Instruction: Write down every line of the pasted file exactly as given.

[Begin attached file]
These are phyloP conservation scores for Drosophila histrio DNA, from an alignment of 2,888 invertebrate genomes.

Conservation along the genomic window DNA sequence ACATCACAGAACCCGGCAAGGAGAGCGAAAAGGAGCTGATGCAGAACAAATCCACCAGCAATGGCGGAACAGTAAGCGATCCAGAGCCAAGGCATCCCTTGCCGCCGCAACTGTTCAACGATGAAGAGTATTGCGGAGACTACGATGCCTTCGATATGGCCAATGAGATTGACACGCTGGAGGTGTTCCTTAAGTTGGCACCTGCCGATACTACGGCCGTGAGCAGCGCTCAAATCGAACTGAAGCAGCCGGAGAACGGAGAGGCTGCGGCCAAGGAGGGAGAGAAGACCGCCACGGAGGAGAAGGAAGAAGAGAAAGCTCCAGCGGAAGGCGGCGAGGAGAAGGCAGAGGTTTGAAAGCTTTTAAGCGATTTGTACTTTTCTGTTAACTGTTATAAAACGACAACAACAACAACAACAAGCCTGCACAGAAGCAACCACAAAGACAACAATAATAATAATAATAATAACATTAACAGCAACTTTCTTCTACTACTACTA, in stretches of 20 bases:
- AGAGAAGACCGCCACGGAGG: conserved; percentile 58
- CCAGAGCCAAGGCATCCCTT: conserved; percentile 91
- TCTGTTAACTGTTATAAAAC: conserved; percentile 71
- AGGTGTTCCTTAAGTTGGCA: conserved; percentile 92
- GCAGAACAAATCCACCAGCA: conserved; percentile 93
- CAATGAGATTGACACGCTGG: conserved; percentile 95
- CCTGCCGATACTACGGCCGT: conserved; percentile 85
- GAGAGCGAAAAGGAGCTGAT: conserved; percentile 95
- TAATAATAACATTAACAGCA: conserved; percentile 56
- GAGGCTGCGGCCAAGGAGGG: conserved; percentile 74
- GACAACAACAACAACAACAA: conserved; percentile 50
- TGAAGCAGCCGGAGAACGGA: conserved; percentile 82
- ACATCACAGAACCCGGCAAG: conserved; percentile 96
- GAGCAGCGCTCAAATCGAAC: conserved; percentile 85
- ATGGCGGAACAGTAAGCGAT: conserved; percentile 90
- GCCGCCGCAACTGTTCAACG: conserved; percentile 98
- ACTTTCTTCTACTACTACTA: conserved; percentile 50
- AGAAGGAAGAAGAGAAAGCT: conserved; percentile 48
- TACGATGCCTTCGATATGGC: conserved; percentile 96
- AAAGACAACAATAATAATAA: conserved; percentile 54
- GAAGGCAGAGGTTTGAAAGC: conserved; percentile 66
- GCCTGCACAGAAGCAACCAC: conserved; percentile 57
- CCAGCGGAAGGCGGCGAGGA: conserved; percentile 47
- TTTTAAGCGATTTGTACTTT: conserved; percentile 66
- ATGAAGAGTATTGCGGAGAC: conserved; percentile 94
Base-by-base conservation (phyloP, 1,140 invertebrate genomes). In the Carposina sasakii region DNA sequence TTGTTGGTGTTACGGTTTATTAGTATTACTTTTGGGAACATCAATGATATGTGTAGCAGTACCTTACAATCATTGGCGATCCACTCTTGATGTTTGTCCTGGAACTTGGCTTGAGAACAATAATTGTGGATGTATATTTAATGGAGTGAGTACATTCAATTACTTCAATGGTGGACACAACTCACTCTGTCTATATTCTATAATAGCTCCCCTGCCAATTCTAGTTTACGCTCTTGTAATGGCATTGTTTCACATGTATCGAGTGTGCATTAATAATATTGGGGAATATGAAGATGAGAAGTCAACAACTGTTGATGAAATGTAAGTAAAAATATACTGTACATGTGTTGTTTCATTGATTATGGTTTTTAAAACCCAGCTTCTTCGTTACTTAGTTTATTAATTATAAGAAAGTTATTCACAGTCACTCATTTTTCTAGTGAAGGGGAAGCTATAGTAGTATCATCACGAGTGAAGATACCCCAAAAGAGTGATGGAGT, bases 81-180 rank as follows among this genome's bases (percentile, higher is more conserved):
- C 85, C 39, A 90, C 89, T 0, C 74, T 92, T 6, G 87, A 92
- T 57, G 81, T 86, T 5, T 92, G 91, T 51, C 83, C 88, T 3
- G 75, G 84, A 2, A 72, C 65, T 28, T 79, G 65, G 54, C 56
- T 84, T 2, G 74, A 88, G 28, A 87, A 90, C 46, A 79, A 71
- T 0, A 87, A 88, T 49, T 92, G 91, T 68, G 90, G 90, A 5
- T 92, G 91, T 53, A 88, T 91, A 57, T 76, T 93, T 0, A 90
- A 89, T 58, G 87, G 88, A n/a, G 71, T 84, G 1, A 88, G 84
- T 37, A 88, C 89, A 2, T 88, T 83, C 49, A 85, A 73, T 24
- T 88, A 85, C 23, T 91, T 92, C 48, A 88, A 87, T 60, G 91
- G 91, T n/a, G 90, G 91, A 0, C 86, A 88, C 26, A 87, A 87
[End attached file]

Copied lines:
These are phyloP conservation scores for Drosophila histrio DNA, from an alignment of 2,888 invertebrate genomes.

Conservation along the genomic window DNA sequence ACATCACAGAACCCGGCAAGGAGAGCGAAAAGGAGCTGATGCAGAACAAATCCACCAGCAATGGCGGAACAGTAAGCGATCCAGAGCCAAGGCATCCCTTGCCGCCGCAACTGTTCAACGATGAAGAGTATTGCGGAGACTACGATGCCTTCGATATGGCCAATGAGATTGACACGCTGGAGGTGTTCCTTAAGTTGGCACCTGCCGATACTACGGCCGTGAGCAGCGCTCAAATCGAACTGAAGCAGCCGGAGAACGGAGAGGCTGCGGCCAAGGAGGGAGAGAAGACCGCCACGGAGGAGAAGGAAGAAGAGAAAGCTCCAGCGGAAGGCGGCGAGGAGAAGGCAGAGGTTTGAAAGCTTTTAAGCGATTTGTACTTTTCTGTTAACTGTTATAAAACGACAACAACAACAACAACAAGCCTGCACAGAAGCAACCACAAAGACAACAATAATAATAATAATAATAACATTAACAGCAACTTTCTTCTACTACTACTA, in stretches of 20 bases:
- AGAGAAGACCGCCACGGAGG: conserved; percentile 58
- CCAGAGCCAAGGCATCCCTT: conserved; percentile 91
- TCTGTTAACTGTTATAAAAC: conserved; percentile 71
- AGGTGTTCCTTAAGTTGGCA: conserved; percentile 92
- GCAGAACAAATCCACCAGCA: conserved; percentile 93
- CAATGAGATTGACACGCTGG: conserved; percentile 95
- CCTGCCGATACTACGGCCGT: conserved; percentile 85
- GAGAGCGAAAAGGAGCTGAT: conserved; percentile 95
- TAATAATAACATTAACAGCA: conserved; percentile 56
- GAGGCTGCGGCCAAGGAGGG: conserved; percentile 74
- GACAACAACAACAACAACAA: conserved; percentile 50
- TGAAGCAGCCGGAGAACGGA: conserved; percentile 82
- ACATCACAGAACCCGGCAAG: conserved; percentile 96
- GAGCAGCGCTCAAATCGAAC: conserved; percentile 85
- ATGGCGGAACAGTAAGCGAT: conserved; percentile 90
- GCCGCCGCAACTGTTCAACG: conserved; percentile 98
- ACTTTCTTCTACTACTACTA: conserved; percentile 50
- AGAAGGAAGAAGAGAAAGCT: conserved; percentile 48
- TACGATGCCTTCGATATGGC: conserved; percentile 96
- AAAGACAACAATAATAATAA: conserved; percentile 54
- GAAGGCAGAGGTTTGAAAGC: conserved; percentile 66
- GCCTGCACAGAAGCAACCAC: conserved; percentile 57
- CCAGCGGAAGGCGGCGAGGA: conserved; percentile 47
- TTTTAAGCGATTTGTACTTT: conserved; percentile 66
- ATGAAGAGTATTGCGGAGAC: conserved; percentile 94
Base-by-base conservation (phyloP, 1,140 invertebrate genomes). In the Carposina sasakii region DNA sequence TTGTTGGTGTTACGGTTTATTAGTATTACTTTTGGGAACATCAATGATATGTGTAGCAGTACCTTACAATCATTGGCGATCCACTCTTGATGTTTGTCCTGGAACTTGGCTTGAGAACAATAATTGTGGATGTATATTTAATGGAGTGAGTACATTCAATTACTTCAATGGTGGACACAACTCACTCTGTCTATATTCTATAATAGCTCCCCTGCCAATTCTAGTTTACGCTCTTGTAATGGCATTGTTTCACATGTATCGAGTGTGCATTAATAATATTGGGGAATATGAAGATGAGAAGTCAACAACTGTTGATGAAATGTAAGTAAAAATATACTGTACATGTGTTGTTTCATTGATTATGGTTTTTAAAACCCAGCTTCTTCGTTACTTAGTTTATTAATTATAAGAAAGTTATTCACAGTCACTCATTTTTCTAGTGAAGGGGAAGCTATAGTAGTATCATCACGAGTGAAGATACCCCAAAAGAGTGATGGAGT, bases 81-180 rank as follows among this genome's bases (percentile, higher is more conserved):
- C 85, C 39, A 90, C 89, T 0, C 74, T 92, T 6, G 87, A 92
- T 57, G 81, T 86, T 5, T 92, G 91, T 51, C 83, C 88, T 3
- G 75, G 84, A 2, A 72, C 65, T 28, T 79, G 65, G 54, C 56
- T 84, T 2, G 74, A 88, G 28, A 87, A 90, C 46, A 79, A 71
- T 0, A 87, A 88, T 49, T 92, G 91, T 68, G 90, G 90, A 5
- T 92, G 91, T 53, A 88, T 91, A 57, T 76, T 93, T 0, A 90
- A 89, T 58, G 87, G 88, A n/a, G 71, T 84, G 1, A 88, G 84
- T 37, A 88, C 89, A 2, T 88, T 83, C 49, A 85, A 73, T 24
- T 88, A 85, C 23, T 91, T 92, C 48, A 88, A 87, T 60, G 91
- G 91, T n/a, G 90, G 91, A 0, C 86, A 88, C 26, A 87, A 87